Each year, Mike Addis, 61, and wife Catherine Weightman, 56, carefully construct a festive Lego scene to mark the arrival of the holidays.
However, this year they decided to go all out to mark the 25th anniversary of the project by putting together their biggest display yet.
The almost-floor-to-ceiling creation is 8ft tall by 8ft wide, and takes up half of their living room in Huntington, Cambridgeshire.
As well as being ginormous, the Alpine ski resort is also stunning - and even comes complete with working lifts, train and lights.
Mike, a retired school teacher, said: "The is definitely the biggest project so far, we've never had one both tall and wide.
"It's a mixture of a Swiss Mountain resort, a German Christmas market, and Father Christmas' workshop.
"It's not necessarily the most complex one we've made but it's definitely the biggest."
He added: "It takes up half the living room, which is the limit of the room really because of the settee.
"We take out other bits of furniture to make space, but the settee we can't move because it's a constant piece and so that dictates how big we can go."
The Lego masterpiece depicts a German medieval town, holiday chalets, Santa's house and workshop and even a working train, along with elves, reindeer and sleigh and several working street lights.
"Each time you look at it you notice something new," Mike said.
"My favourite bit I think is the church - it worked really well.
"The town centre is also a firm favourite.
"It's hard to say exactly how many hours a day we've spent on it because some days I'll spend eight or ten hours, while other days I won't touch it at all.
"I'd say on average around four hours per day is fair."
Mike and Christine's previous projects have included a life-size 8ft tall polar bear, Durham Cathedral, a gingerbread house, choir boys, Father Christmas and even their own home.
Mike continued: "The models are enjoyable but also take a lot of patience and can be quite frustrating sometimes.
"On one occasion during this build I tripped and smashed one the supports so we had to start that all over again.
"But the beauty of Lego is that it it can be rebuilt, even if it can be annoying at times."
Mike explained that he and his wife prefer to 'free-build' their work rather than using instructions.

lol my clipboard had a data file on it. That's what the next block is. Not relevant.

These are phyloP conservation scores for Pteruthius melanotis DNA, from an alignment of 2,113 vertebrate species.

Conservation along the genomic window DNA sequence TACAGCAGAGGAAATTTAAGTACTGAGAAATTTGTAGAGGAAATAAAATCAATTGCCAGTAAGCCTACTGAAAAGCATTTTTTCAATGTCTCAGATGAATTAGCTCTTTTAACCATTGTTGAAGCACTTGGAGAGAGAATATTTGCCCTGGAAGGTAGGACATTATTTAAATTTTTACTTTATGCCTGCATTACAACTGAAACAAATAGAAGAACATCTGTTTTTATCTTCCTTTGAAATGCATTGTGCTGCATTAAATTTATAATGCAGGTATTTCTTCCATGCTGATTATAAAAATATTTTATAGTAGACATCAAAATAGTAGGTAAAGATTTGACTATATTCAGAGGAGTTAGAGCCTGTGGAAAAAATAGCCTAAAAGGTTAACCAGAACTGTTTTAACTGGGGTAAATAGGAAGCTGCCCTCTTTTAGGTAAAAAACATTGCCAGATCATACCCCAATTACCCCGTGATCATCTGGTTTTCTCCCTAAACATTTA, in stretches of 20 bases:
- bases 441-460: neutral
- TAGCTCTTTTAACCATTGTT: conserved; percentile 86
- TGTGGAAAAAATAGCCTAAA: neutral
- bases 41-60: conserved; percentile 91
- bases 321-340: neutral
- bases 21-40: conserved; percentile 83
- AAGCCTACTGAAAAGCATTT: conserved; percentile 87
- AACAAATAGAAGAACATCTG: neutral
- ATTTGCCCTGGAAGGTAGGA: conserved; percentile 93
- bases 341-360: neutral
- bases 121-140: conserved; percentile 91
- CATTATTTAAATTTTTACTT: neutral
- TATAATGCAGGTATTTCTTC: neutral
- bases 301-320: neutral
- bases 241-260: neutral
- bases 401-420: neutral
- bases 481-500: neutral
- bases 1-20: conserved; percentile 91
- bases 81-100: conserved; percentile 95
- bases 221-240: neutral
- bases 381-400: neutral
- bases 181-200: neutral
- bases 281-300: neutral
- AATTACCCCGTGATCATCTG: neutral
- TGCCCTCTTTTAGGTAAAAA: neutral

He said: "We like to figure it out ourselves.
"Normally we would build from the bottom up but this time we had to do it the other way round and start building from the back forwards.
"Even the structure behind, which is hidden, was free-built."
Construction begins each year on Mike's birthday, kicking things off with a party.
Mike said: "On October 13th, we have a birthday party and people come round to help us start it off.
"We always start constructing our projects on my birthday, and we aim to finish it by December 1st.
"However because this year I'm retired, we finished a little bit earlier on November 25th."
They're not sure exactly how many Lego bricks were used, but Mike estimated the number is around 400,000, with approximately 500 mini figurines of elves and people.
"We've collected Legos for over 50 years, and some are from my wife's collection too," he said.
"Being a teacher people also like to gift us some Legos too, so we've amassed quite a large collection.
"We also have a cellar so we store them all down there and organise them by colour and size."
Asked whether he and Christine had already decided on next year's project, Mike said: "People always ask us if we've decided on what we're doing for next year, and the kids often used to try use it to distract me in class, but while we have ideas, we find that, come a year later, we've changed our minds.
"The best time for us to make a decision is when we're coming back from holiday because the journey is often long and boring and so it's a good time for us hammer out ideas."
Mike, who has become known as the 'Lego Man' said that people come from 'far and wide' to marvel at their creations, with a drop-in session for family and friends pencilled in for 21 December.
When it's time to take it all down, Mike and Christine are faced with a fairly lengthy process, as it takes around two-to-three weeks to dismantle.
But as the couple always start the project with a party, they like to do the same to end things, too - and rope their friends in to help.
"We'll have a break-down party where we invite our friends over to help us and we try to do that as close to the 6th of January as possible," Mike said.
As for what Lego thinks of all their hard work? Not much, it seems.
Mike added: "We've gotten involved in building models for other people including museums, and we've done shop displays for charity shops.
"I think we had a letter from Lego once, but it was very generic and unimpressive."
Featured Image Credit: SWNS